Queen Elizabeth marks 65 years on Britain's throne
41-gun salute fired in central London, monarch spends day out of view
Queen Elizabeth, the world's longest-reigning living monarch, marks her Sapphire Jubilee as Britain commemorates her 65 years on the throne.
The 90-year-old monarch, who became Britain's longest-reigning sovereign in 2015, did not publicly celebrate the occasion herself, but a 41-gun royal salute was fired in a central London park to honour the landmark.
"Today's Sapphire Jubilee marks yet another remarkable milestone for our remarkable Queen," Prime Minister Theresa May said in a statement.
- Cold keeps Queen from traditional Christmas church service
- Bank of Canada mulled nixing Queen Elizabeth's successor from banknotes
"It is a testament to her selfless devotion to the nation that she is not marking becoming the first monarch to reign for 65 years with any special celebration, but instead getting on with the job to which she has dedicated her life."
Elizabeth became Queen at age 25, on Feb. 6, 1952, following the death of her father, George VI, the 40th monarch in a royal line that traces its origin back to Norman King William the Conqueror, who claimed the throne in 1066.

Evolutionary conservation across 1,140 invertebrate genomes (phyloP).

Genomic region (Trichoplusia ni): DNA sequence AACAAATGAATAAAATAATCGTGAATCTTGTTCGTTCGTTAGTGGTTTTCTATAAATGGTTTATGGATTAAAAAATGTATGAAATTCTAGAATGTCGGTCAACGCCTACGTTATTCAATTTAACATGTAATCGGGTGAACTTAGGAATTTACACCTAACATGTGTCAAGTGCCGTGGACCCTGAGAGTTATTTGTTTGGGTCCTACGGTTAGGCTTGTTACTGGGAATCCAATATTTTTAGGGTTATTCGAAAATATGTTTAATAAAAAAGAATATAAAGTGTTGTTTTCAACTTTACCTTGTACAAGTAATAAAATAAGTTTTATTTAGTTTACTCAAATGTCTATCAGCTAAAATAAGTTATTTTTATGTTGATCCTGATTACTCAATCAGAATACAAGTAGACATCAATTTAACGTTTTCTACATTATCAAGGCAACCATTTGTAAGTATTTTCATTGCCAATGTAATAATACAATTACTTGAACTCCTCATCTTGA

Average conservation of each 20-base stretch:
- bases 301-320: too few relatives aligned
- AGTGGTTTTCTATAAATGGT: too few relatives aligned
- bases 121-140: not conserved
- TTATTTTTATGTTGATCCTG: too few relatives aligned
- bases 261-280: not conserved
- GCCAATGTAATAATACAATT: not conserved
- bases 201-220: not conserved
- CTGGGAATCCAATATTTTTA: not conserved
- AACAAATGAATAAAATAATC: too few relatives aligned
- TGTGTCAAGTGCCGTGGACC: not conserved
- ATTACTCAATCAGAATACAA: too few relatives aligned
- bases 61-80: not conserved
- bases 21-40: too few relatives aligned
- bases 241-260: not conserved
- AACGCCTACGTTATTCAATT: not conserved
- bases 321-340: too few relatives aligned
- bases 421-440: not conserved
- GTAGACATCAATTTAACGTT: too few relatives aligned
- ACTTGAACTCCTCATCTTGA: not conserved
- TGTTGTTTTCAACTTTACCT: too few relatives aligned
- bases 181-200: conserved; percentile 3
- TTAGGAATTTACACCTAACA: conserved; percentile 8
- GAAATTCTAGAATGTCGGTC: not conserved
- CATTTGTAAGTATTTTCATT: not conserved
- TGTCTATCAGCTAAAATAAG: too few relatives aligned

The king died in his sleep and Elizabeth was in Kenya at the time. He was the first British monarch to pass away without anyone knowing what time he died.
When she overtook her great-great-grandmother Queen Victoria's record 63 years on the throne, she remarked it was not something to which she had ever aspired, and Buckingham Palace said she would spend Monday at her residence in Sandringham, in eastern England, as was usual.
However, the Queen's office released a 2014 portrait showing her wearing a suite of sapphire jewelry she received from her father as a wedding gift in 1947.
Elizabeth has cut back on international tours, but still regularly performs official duties around Britain and remains hugely popular with Britons, with an approval rating of about 80 per cent.
In December, she said she would reduce the number of her patronages, passing on her role at dozens of charities, academic institutions and sporting groups to other members of the Royal Family.
The Queen has recovered from the heavy cold that kept her out of the public eye during the holidays, and was seen Sunday greeting well-wishers during a Sunday church service.
With files from CBC's Thomas Daigle